Tuesday, 27 April 2010

Truth Commission

Hepburn and Peck in Roman Holiday

These officers are highly skilled interrogators, trained in telepathic techniques, equipped with the most advanced lie detectors, with readings taken from the sensitive reactions of living creatures: this flower droops at a lie, and this octopus turns bright blue
Burroughs / Cities of the Red Night / 241

La Bocca della Verità
, Basilica di Santa Maria in Cosmedin

The point of departure. My intention was not to deal with the problem of truth, but with the problem of truth-teller or truth-telling as an activity. By this I mean that, for me, it was not a question of analyzing the internal or external criteria that would enable the Greeks and Romans, or anyone else, to recognize whether a statement or proposition is true or not. At issue for me was rather the attempt to consider truth-telling as a specific activity, or as a role.

The Jodhain Morain - breastplate of judgment - has the power of squeezing the neck on utterance of false judgment.

Peithynin or Elucidator.

"I'm not a peace officer," Rick said. "I'm a bounty hunter." From his opened briefcase he fished out the Voight-Kampff apparatus, seated himself at a nearby rosewood coffee table, and began to assemble the rather simple polygraphic instruments...
"This" - he held up the flat adhesive disk with its trailing wires - "measures capillary dilation in the facial area. We know this to be a primary autonomic response... This records fluctuations of tension within the eye muscles.
PK Dick

Urim & Thummim Exodus xxviii 30
Light and Truth

This was the oracle of God put into the sacred breastplate of judgment by Aaron, by which the divine will was to be sought on solemn occasions. many and varied conjectures have been offered as to the nature of this oracle; but, as the Scriptures do not clearly instruct us, perhaps we shall never obtain satisfactory information. The opinion of Josephus is, that they were rows of precious stones in the pectoral, and are so called for their brilliancy and perfection; and that these stones, on particular occasions, indicated the mind of God by some remarkable appearance. On each of the stones was engraven the name of one of the sons of Jacob; and it has been conjectured that the letters forming the response became in a peculiar way distinguished from the rest. others suppose it was given by an audible response from the voice of Shechinah, addressed to the high-priest, arrayed in his robes, and standing with his face twoards the ark. The oracle seems only to have been used in national difficulties, by the high-priest alone, and not for any private purpose…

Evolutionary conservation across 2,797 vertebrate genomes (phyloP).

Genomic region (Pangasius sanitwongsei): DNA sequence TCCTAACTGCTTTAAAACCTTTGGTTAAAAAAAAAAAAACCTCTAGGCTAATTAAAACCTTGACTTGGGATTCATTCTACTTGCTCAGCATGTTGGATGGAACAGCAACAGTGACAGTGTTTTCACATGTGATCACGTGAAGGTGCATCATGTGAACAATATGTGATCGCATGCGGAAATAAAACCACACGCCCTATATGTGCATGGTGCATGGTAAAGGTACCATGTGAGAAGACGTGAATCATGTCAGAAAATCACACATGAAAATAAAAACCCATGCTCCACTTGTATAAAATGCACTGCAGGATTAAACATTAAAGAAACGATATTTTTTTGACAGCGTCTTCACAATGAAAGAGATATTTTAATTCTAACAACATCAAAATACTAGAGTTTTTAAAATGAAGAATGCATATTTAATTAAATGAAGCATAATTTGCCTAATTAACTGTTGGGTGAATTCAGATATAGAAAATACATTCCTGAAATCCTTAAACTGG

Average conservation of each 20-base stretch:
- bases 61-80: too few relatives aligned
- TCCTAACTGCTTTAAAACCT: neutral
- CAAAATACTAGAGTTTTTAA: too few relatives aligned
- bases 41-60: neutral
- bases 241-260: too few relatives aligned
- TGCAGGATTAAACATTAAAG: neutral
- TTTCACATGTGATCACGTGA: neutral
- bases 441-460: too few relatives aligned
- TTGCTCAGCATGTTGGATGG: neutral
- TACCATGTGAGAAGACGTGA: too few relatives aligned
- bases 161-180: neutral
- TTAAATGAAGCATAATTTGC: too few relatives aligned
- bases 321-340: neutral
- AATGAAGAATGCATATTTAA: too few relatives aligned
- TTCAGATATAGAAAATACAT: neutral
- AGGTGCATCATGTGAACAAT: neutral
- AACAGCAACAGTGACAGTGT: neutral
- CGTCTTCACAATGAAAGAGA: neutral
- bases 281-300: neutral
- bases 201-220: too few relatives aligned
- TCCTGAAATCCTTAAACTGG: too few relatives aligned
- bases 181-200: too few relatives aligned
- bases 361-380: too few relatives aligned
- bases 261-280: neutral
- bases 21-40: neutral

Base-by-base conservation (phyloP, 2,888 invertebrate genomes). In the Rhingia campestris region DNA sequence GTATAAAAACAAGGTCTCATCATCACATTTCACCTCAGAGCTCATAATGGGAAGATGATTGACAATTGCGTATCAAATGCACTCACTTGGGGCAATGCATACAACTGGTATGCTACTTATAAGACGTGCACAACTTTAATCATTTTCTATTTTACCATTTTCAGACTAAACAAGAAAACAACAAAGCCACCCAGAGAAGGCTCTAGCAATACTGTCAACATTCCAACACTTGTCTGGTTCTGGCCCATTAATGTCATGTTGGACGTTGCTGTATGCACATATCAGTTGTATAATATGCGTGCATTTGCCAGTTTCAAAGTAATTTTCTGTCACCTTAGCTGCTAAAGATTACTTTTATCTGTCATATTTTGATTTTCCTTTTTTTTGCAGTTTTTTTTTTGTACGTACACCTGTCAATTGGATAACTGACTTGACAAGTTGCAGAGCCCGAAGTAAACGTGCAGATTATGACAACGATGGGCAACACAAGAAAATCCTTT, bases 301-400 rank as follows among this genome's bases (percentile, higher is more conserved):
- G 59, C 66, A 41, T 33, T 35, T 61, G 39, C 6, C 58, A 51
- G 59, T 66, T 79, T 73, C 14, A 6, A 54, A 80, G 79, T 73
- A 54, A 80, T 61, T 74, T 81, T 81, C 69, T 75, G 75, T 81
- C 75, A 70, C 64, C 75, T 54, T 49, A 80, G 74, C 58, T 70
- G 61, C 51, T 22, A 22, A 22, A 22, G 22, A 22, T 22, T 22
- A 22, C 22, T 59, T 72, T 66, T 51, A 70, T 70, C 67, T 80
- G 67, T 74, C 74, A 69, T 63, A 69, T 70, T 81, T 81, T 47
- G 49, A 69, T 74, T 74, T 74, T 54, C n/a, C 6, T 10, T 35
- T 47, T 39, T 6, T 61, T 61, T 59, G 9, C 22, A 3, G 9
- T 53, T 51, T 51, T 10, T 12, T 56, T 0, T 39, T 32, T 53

Farrar / Biblical and Theological Dictionary / 1884

Monday, 26 April 2010


neodymium/ la vie en rose

In daylight or incandescent light neodymium glass appears lavender, but it appears pale blue under fluorescent lighting.

the spatialisation of poverty

Research indicating the presence of phenomena such as the persistence of urban deprivation in particular areas of cities, suggests that poverty and social exclusion may be related to properties of the spatial structure of the physical form of the city... the spatialisation of poverty.

social exclusion is the outcome of an emergent, complex spatial process.

Sunday, 25 April 2010

traitor's gate

Fifth principle.
Heterotopias always presuppose a system of opening and closing that both isolates them and makes them penetrable. In general, the heterotopic site is not freely accessible like a public place. Either the entry is compulsory, as in the case of entering a barracks or a prison, or else the individual has to submit to rites and purifications. To get in one must have a certain permission and make certain gestures. Moreover, there are even heterotopias that are entirely consecrated to these activities of purification -purification that is partly religious and partly hygienic, such as the hammin of the Moslems, or else purification that appears to be purely hygienic, as in Scandinavian saunas.

Tuesday, 20 April 2010

deptford water gate

'Cross Creek Road into Watergate Street.
Further down the wall of the former DEPTFORD DOCKYARD runs alongside this. At the river end the Master Shipwright's House of 1708 is visible. On the opposite corner is Twinkle Park laid out as a community project in 1999. The building on the riverfront was Payne's Wharf (Penn's boiler shop).'

Sunday, 18 April 2010

Since Fortune has chosen that my hope should go to the wind to complain,